The mind-boggling images, which surfaced onto social media, show thousands of the insects covering walls of a derelict building as well as a large tree.

Thousands of the bugs covered walls, clinging on as the camera panned around a courtyard.


If Americans spend more on healthcare, why do Costa Ricans live longer?

If Americans spend more on healthcare, why do Costa Ricans live longer?

Wealthy Americans live longer than Costa Ricans, but poorer Americans don't.

by Roheeni Saxena - Jan 13, 2016 9:27am CST

Citizens of the United States have a higher income than Costa Ricans, and they spend more of it on health care. In spite of this, Costa Rica has a higher life expectancy than the US—a new article published in PNAS attempts to explain why. The analysis focuses on the steep socioeconomic gradient in health that exists in the US, where the poor have considerably worse health outcomes than the wealthy.

The authors, Rosero-Bixby and Dow, argue that while the wealthiest people in the US have a higher life expectancy than anyone in Costa Rica, the poorest residents of the US have a considerably lower life expectancy.

In Costa Rica, the life expectancy is 78.5 years, though the per-capita GDP is quite low at $9,200. In contrast, the US has a GDP of $40,000, and a life expectancy of 77.4 years. Typically, economic development raises the national life expectancy, so it’s unusual that the US does not have a life expectancy commensurate with its income.

The authors point to one important difference between the US and Costa Rica that likely plays a factor in their different life expectancies: national health insurance. Costa Rica has a single national health insurance system that covers the majority of its residents. In comparison, though the US has drastically reduced the number of uninsured people in the US in recent years, the US healthcare system is still fragmented by private insurance companies. The authors of this article suggest that national health insurance helps Costa Rica to keep its healthcare costs low, whereas private, for-profit health insurance companies have failed to do so.


Excavation of Ancient Lost City Yields New Finds

Excavation of Ancient Lost City Yields New Finds

Archaeologists are revealing the site’s artifacts, with help from the President of Honduras.

[font size=1]
Honduran President President Juan Orlando Hernández, in white, confers with archeologist Chris Fisher, right, at the site of an ancient city in the Mosquitia region of Honduras.

Photograph by Dave Yoder, National Geographic

Douglas Preston

PUBLISHED Wed Jan 13 11:58:28 EST 2016

Excavation of a “lost city” in eastern Honduras has begun with a flourish, with President Juan Orlando Hernández personally removing the first stone sculpture from the site Tuesday. The artifact is one of dozens from a cache found in February of last year among ruins of a Pre-Columbian city deep in the jungle of La Mosquitia. The artifacts were left untouched under military protection at the undisclosed location. Now, a joint Honduran-American archaeological team has returned to the site to excavate the artifacts and further explore the region.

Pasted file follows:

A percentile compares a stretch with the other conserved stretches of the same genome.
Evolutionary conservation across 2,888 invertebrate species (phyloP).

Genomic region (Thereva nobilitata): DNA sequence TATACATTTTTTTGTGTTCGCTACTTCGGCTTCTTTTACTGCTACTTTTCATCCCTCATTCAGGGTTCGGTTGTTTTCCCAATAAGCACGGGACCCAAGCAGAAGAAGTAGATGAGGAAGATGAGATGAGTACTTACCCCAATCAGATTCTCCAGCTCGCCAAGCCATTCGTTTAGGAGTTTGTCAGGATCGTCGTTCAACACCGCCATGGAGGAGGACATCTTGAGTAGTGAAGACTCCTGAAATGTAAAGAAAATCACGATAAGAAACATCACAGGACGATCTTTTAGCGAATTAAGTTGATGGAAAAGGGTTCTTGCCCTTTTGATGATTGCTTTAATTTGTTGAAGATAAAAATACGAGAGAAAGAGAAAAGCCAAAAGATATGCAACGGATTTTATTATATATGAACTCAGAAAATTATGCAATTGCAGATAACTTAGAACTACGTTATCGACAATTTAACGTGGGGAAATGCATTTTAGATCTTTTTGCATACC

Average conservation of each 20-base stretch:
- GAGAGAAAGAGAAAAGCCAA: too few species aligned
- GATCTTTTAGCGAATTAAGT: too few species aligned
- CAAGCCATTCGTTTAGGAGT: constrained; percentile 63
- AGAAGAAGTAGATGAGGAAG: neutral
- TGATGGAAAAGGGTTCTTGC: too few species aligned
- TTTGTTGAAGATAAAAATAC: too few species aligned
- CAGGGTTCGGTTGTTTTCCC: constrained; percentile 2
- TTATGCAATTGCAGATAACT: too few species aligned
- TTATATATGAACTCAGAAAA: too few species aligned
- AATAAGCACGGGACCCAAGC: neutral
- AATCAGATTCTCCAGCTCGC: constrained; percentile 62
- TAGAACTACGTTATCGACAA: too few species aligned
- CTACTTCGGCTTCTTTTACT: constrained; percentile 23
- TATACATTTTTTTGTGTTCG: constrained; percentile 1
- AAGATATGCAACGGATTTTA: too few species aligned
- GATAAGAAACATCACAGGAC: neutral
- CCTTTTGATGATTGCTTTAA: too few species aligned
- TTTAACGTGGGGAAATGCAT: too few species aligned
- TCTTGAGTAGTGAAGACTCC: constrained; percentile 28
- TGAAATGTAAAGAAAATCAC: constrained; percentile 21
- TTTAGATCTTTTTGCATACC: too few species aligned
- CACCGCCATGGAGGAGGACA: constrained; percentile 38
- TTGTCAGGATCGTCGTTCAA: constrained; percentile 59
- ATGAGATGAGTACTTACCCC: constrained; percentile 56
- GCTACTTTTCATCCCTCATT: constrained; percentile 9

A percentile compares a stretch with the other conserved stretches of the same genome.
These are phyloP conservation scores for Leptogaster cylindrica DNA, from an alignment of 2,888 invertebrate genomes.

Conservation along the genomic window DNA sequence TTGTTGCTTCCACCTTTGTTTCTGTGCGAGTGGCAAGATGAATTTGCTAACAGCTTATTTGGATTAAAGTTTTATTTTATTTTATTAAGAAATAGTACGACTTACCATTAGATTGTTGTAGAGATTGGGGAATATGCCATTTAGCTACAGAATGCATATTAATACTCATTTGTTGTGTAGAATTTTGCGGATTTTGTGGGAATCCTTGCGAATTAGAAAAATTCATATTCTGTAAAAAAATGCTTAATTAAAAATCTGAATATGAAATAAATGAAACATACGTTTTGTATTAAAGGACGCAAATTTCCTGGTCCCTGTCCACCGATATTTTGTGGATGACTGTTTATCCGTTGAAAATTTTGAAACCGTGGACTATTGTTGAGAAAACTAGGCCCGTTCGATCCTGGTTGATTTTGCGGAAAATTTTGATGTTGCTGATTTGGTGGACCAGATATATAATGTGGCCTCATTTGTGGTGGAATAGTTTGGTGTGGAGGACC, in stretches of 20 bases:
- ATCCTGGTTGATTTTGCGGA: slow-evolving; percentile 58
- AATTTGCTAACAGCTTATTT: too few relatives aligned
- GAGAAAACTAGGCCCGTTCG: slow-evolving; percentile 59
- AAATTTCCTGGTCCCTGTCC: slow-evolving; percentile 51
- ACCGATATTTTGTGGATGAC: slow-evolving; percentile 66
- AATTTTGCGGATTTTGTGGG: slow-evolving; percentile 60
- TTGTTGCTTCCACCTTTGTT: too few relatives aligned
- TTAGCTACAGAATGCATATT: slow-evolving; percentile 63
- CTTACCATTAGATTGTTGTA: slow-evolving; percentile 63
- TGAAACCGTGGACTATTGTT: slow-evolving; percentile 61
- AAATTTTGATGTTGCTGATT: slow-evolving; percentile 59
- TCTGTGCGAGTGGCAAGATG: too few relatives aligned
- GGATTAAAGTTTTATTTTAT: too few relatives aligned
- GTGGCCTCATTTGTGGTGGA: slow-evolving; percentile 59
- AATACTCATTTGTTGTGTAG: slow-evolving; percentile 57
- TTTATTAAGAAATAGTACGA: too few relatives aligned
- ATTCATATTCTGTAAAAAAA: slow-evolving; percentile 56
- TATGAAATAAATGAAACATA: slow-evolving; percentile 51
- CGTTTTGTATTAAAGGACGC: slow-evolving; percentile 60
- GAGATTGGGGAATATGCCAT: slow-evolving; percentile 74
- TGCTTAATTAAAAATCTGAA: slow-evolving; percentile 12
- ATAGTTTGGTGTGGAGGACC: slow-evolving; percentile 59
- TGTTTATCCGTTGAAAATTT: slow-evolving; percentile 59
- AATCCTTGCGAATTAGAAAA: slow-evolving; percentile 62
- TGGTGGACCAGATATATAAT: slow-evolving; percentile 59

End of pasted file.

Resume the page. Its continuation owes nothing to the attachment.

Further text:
The vessel personally removed yesterday by President Hernández is a spectacular vessel carved in basalt. The rim of the jar depicts two animal figures, one of which might possibly represent the head of a vulture, common to that area. The vessel is one of fifty-two stone sculptures, discovered on the February expedition, which had been deposited at the base of an earthen pyramid in the central part of the city about five to eight hundred years ago, and apparently left untouched ever since. Only the very tops of the sculptures could be seen protruding from the ground.

In just the first few days of excavation this month, the team, led by archaeologist Chris Fisher of Colorado State University in Fort Collins, has found a dozen more objects, bringing the total to sixty-four. The artifacts are mostly stone jars and “metates,” which are presumed to be thrones or seats of power. Many of the objects are elaborately decorated with animal heads and geometric patterns. One of the metates is incised with a series of designs that archaeologists say seem to resemble those found in a Maya “sky band,” an abstract depiction of the night sky. This could be a significant find, helping scientists to understand the connection between the largely unknown and unnamed culture of prehistoric Mosquitia and its powerful Maya neighbors to the west and north.

The excavation is being conducted under a grant from the National Geographic Society, and with the support of the Honduran government and the Honduran Institute for History and Anthropology (IHAH), and its director, Virgilio Paredes Trapero.


Neoliberalism Raises Its Ugly Head in South America: Washington Targets Venezuela, Brazil and Argent

January 8, 2016